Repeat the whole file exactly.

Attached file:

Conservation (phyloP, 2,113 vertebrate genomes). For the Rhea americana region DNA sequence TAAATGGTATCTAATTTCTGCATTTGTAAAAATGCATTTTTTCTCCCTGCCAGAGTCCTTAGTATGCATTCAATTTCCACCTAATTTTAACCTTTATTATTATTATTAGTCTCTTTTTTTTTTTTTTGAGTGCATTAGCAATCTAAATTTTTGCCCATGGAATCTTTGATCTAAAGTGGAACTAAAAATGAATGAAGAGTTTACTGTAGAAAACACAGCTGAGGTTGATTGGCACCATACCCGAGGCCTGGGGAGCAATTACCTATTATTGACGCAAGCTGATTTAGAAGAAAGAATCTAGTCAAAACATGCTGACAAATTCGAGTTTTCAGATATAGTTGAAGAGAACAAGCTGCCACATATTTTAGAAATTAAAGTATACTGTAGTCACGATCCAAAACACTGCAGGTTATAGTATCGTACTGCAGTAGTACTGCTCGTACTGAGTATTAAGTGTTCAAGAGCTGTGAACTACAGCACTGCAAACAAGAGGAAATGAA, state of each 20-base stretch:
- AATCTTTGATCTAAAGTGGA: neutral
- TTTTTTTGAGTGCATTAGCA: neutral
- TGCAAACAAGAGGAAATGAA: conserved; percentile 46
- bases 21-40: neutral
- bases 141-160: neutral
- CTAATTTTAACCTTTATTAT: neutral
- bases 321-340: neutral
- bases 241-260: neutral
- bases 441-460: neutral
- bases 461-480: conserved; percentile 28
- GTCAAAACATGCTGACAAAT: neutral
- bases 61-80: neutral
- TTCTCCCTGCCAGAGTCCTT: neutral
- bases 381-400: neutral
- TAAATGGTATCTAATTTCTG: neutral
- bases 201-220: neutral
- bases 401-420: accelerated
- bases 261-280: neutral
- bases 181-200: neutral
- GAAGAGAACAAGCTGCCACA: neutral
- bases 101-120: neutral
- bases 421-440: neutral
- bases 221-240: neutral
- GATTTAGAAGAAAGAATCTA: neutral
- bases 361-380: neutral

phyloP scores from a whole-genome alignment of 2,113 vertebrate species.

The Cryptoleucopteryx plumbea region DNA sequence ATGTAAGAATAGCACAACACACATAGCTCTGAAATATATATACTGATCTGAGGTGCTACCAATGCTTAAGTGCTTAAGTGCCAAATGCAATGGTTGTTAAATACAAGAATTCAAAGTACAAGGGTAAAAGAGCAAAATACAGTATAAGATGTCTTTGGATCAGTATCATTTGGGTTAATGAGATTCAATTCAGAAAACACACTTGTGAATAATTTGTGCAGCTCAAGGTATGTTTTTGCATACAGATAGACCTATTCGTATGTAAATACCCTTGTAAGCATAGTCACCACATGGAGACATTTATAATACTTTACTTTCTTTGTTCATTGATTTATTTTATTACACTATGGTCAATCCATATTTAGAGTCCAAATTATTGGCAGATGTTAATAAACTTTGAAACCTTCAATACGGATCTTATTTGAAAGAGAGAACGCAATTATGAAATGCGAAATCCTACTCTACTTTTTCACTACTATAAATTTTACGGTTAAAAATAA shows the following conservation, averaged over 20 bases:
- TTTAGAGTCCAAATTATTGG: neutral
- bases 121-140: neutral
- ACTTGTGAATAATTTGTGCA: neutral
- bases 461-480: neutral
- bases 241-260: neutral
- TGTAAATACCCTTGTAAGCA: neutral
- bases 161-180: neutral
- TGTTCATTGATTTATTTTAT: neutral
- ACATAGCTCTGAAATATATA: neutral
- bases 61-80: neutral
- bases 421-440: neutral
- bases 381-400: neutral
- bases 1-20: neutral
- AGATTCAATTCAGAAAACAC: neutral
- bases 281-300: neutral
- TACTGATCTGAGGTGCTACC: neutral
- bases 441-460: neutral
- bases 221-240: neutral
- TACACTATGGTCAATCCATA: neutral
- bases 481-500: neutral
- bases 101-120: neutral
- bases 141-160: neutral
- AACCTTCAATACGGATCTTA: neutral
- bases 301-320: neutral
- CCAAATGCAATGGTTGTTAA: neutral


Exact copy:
Conservation (phyloP, 2,113 vertebrate genomes). For the Rhea americana region DNA sequence TAAATGGTATCTAATTTCTGCATTTGTAAAAATGCATTTTTTCTCCCTGCCAGAGTCCTTAGTATGCATTCAATTTCCACCTAATTTTAACCTTTATTATTATTATTAGTCTCTTTTTTTTTTTTTTGAGTGCATTAGCAATCTAAATTTTTGCCCATGGAATCTTTGATCTAAAGTGGAACTAAAAATGAATGAAGAGTTTACTGTAGAAAACACAGCTGAGGTTGATTGGCACCATACCCGAGGCCTGGGGAGCAATTACCTATTATTGACGCAAGCTGATTTAGAAGAAAGAATCTAGTCAAAACATGCTGACAAATTCGAGTTTTCAGATATAGTTGAAGAGAACAAGCTGCCACATATTTTAGAAATTAAAGTATACTGTAGTCACGATCCAAAACACTGCAGGTTATAGTATCGTACTGCAGTAGTACTGCTCGTACTGAGTATTAAGTGTTCAAGAGCTGTGAACTACAGCACTGCAAACAAGAGGAAATGAA, state of each 20-base stretch:
- AATCTTTGATCTAAAGTGGA: neutral
- TTTTTTTGAGTGCATTAGCA: neutral
- TGCAAACAAGAGGAAATGAA: conserved; percentile 46
- bases 21-40: neutral
- bases 141-160: neutral
- CTAATTTTAACCTTTATTAT: neutral
- bases 321-340: neutral
- bases 241-260: neutral
- bases 441-460: neutral
- bases 461-480: conserved; percentile 28
- GTCAAAACATGCTGACAAAT: neutral
- bases 61-80: neutral
- TTCTCCCTGCCAGAGTCCTT: neutral
- bases 381-400: neutral
- TAAATGGTATCTAATTTCTG: neutral
- bases 201-220: neutral
- bases 401-420: accelerated
- bases 261-280: neutral
- bases 181-200: neutral
- GAAGAGAACAAGCTGCCACA: neutral
- bases 101-120: neutral
- bases 421-440: neutral
- bases 221-240: neutral
- GATTTAGAAGAAAGAATCTA: neutral
- bases 361-380: neutral

phyloP scores from a whole-genome alignment of 2,113 vertebrate species.

The Cryptoleucopteryx plumbea region DNA sequence ATGTAAGAATAGCACAACACACATAGCTCTGAAATATATATACTGATCTGAGGTGCTACCAATGCTTAAGTGCTTAAGTGCCAAATGCAATGGTTGTTAAATACAAGAATTCAAAGTACAAGGGTAAAAGAGCAAAATACAGTATAAGATGTCTTTGGATCAGTATCATTTGGGTTAATGAGATTCAATTCAGAAAACACACTTGTGAATAATTTGTGCAGCTCAAGGTATGTTTTTGCATACAGATAGACCTATTCGTATGTAAATACCCTTGTAAGCATAGTCACCACATGGAGACATTTATAATACTTTACTTTCTTTGTTCATTGATTTATTTTATTACACTATGGTCAATCCATATTTAGAGTCCAAATTATTGGCAGATGTTAATAAACTTTGAAACCTTCAATACGGATCTTATTTGAAAGAGAGAACGCAATTATGAAATGCGAAATCCTACTCTACTTTTTCACTACTATAAATTTTACGGTTAAAAATAA shows the following conservation, averaged over 20 bases:
- TTTAGAGTCCAAATTATTGG: neutral
- bases 121-140: neutral
- ACTTGTGAATAATTTGTGCA: neutral
- bases 461-480: neutral
- bases 241-260: neutral
- TGTAAATACCCTTGTAAGCA: neutral
- bases 161-180: neutral
- TGTTCATTGATTTATTTTAT: neutral
- ACATAGCTCTGAAATATATA: neutral
- bases 61-80: neutral
- bases 421-440: neutral
- bases 381-400: neutral
- bases 1-20: neutral
- AGATTCAATTCAGAAAACAC: neutral
- bases 281-300: neutral
- TACTGATCTGAGGTGCTACC: neutral
- bases 441-460: neutral
- bases 221-240: neutral
- TACACTATGGTCAATCCATA: neutral
- bases 481-500: neutral
- bases 101-120: neutral
- bases 141-160: neutral
- AACCTTCAATACGGATCTTA: neutral
- bases 301-320: neutral
- CCAAATGCAATGGTTGTTAA: neutral